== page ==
It looks like Thursday is shaping up as the main event, but last night’s Pensacola City Council meeting was nothing to sleep through. The stage was set, new storylines were pitched. One man in attendance supplied the gallery with popcorn for the show.
During its Committee of the Whole meeting yesterday, the council scheduled its veto-discussion for Thursday, refocused its sights on vendor employees and discussed what possible conflicts of interests Mayor Ashton Hayward may have with current city projects. The council also rejected a mayoral committee appointee, discussed limiting the mayor’s purchasing authority and inquired as to the impacts of a recent legal opinion offered to the city by Florida Attorney General Pam Bondi.
Mayor Hayward recently issued his first veto, rejecting city council’s amendment to his proposed 2013 budget that moved funds from a marketing budget to the council’s own budget. The council has until midnight Thursday—the day of its next regular meeting—to override the mayor veto, a move that requires six votes.
“This is going to be one of the most important votes you will ever take on this city council,” Councilwoman Sherri Myers said. “I just want to stress, in my opinion, this is the most important issue you will ever be asked to vote on.”
Earlier in the meeting, Myers had made a point of verifying the appropriate time for council to discuss the mayor’s veto. The city charter specifies that the council must respond within five days or by midnight on the day of its next regular meeting.
“I don’t want anyone to say this is the council meeting where the veto comes up,” Myers said. “I think we need to be clear about this. This is critical.”
City Attorney Jim Messer confirmed that the issue should be slated for Thursday.
“I just wanted that on record,” Myers said.
“Record it,” Messer replied.
“It is being recorded,” the councilwoman said. “That’s why I brought it up.”
Later in the meeting Myers requested that the veto discussion be the first item on the council’s Thursday night agenda.
“Can we say a prayer first?” joked Council Vice President Ronald Townsend.
“And the Pledge of Allegiance,” said Messer.
Councilwoman Myers jumped into the ring swinging from the get-go last night. Fresh from her morning court hearing—regarding her lawsuit against Hayward—she led last night’s charge against John Peacock, the mayor’s proposed appointee to the Downtown Improvement Board.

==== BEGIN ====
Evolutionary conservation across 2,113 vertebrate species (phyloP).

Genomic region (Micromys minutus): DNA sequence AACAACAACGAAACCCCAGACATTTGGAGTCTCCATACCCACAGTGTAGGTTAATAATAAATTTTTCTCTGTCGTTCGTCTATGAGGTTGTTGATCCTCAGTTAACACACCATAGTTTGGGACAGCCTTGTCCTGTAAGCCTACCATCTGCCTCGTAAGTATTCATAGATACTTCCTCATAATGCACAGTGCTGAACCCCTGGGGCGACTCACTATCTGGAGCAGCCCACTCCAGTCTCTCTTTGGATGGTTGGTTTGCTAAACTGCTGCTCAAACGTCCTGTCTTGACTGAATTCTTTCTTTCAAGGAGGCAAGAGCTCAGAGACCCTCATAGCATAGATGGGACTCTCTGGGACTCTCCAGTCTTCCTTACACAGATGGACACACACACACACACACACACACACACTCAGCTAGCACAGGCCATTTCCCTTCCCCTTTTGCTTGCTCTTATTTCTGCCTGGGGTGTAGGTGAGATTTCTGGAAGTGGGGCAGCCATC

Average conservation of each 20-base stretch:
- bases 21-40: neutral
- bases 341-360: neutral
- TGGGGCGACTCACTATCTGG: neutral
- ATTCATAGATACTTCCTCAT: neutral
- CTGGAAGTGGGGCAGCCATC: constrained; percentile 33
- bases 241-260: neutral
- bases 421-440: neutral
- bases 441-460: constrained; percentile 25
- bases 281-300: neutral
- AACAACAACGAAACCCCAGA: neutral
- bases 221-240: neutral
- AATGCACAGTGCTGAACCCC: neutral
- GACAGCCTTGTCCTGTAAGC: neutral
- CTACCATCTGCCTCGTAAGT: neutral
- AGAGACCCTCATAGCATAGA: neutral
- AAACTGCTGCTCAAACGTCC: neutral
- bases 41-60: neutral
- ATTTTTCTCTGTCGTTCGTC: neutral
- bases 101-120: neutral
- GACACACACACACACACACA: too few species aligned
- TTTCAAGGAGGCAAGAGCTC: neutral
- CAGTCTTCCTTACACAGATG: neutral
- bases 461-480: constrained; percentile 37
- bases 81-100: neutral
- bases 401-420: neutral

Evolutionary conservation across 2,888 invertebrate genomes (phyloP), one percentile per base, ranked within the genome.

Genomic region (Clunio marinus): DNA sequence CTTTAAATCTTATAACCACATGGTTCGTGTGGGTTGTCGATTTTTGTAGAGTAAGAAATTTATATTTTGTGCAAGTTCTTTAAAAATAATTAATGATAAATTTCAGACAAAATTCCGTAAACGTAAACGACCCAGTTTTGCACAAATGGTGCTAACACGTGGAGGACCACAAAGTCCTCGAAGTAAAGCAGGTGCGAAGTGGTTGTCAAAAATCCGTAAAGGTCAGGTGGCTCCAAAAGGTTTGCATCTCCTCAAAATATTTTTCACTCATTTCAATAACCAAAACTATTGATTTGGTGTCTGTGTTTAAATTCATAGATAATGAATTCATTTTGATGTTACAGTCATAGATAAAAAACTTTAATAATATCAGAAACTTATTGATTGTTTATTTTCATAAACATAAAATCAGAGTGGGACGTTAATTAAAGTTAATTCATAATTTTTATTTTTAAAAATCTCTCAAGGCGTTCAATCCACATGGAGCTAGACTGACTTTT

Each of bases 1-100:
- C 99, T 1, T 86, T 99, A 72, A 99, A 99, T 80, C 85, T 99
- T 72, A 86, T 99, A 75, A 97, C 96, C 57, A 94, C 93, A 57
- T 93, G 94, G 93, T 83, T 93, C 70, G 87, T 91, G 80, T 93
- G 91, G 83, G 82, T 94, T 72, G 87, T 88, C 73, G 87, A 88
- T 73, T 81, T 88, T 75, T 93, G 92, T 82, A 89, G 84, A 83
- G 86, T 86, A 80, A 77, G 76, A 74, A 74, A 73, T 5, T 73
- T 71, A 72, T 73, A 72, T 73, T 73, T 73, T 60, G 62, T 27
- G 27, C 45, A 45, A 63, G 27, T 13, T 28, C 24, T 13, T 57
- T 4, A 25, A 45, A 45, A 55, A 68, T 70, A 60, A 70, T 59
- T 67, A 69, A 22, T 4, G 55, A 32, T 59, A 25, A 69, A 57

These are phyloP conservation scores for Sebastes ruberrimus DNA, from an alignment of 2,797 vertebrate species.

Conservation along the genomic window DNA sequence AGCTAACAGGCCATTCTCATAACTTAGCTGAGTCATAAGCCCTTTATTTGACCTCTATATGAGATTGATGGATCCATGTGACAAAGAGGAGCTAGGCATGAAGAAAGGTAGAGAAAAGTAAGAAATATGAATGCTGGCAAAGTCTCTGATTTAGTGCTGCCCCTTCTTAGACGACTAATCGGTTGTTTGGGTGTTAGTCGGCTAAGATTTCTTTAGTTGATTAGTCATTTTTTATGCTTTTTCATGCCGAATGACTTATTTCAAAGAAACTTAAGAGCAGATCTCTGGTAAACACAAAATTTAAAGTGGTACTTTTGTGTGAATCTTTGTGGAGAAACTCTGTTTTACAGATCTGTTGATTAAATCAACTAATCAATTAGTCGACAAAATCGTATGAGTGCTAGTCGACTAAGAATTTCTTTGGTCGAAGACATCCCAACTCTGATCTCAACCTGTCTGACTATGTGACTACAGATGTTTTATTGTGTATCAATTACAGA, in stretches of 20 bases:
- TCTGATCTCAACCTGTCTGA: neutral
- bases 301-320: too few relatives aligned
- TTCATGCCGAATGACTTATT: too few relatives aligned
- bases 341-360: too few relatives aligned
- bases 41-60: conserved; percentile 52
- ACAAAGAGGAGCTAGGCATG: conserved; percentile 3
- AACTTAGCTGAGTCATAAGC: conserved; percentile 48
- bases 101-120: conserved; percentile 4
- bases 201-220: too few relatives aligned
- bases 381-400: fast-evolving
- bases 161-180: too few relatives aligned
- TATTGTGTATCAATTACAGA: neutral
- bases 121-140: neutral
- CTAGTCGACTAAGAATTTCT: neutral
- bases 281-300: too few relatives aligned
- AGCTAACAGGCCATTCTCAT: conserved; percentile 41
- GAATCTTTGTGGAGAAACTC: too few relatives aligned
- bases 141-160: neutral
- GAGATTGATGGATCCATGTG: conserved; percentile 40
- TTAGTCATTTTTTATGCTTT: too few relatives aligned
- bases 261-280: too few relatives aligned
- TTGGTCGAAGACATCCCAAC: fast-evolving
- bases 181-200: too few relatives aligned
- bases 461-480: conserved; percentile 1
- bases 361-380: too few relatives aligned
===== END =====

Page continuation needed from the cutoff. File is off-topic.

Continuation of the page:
“You know, we placed an ordinance that encourages us to put minorities and women on boards, commissions and authorities,” Myers said, later noting that all of Hayward’s appointment had been “white and male.”
Councilman John Jerralds initially agreed, but later said he would be willing to approve Peacock if the mayor would concentrate on women and minorities when considering other appointments. Townsend said he would “prefer not to deal with that conversation” and Councilwoman Maren DeWeese said that she hoped Peacock wasn’t taking it personally, but that the council needed to follow its ordinance.
“This is simply the first appointment for a board since we’ve had our ordinance,” DeWeese said.
Councilman P.C. Wu noted that he and Peacock had enjoyed some “very, very vigorous debates” concerning some “very, very large issues,” but said he was still inclined to support the mayor’s appointment.
By the time a vote was taken, Wu, Jerralds and Councilman Brian Spencer found themselves on the losing side of a 4-3 appointment rejection. Councilman Larry B. Johnson was absent for the vote, and Council President Sam Hall didn’t make the COW meeting.
THE CONFLICT-OF-INTEREST QUESTION
A few items on yesterday’s agenda pertained to various city projects. Councilwoman DeWeese expressed concerns about two of the projects—a street reconstruction job and work being preformed at the port—arguing that they could pose conflict-of-interests issues because the mayor had business relations with the companies that were awarded the city contracts.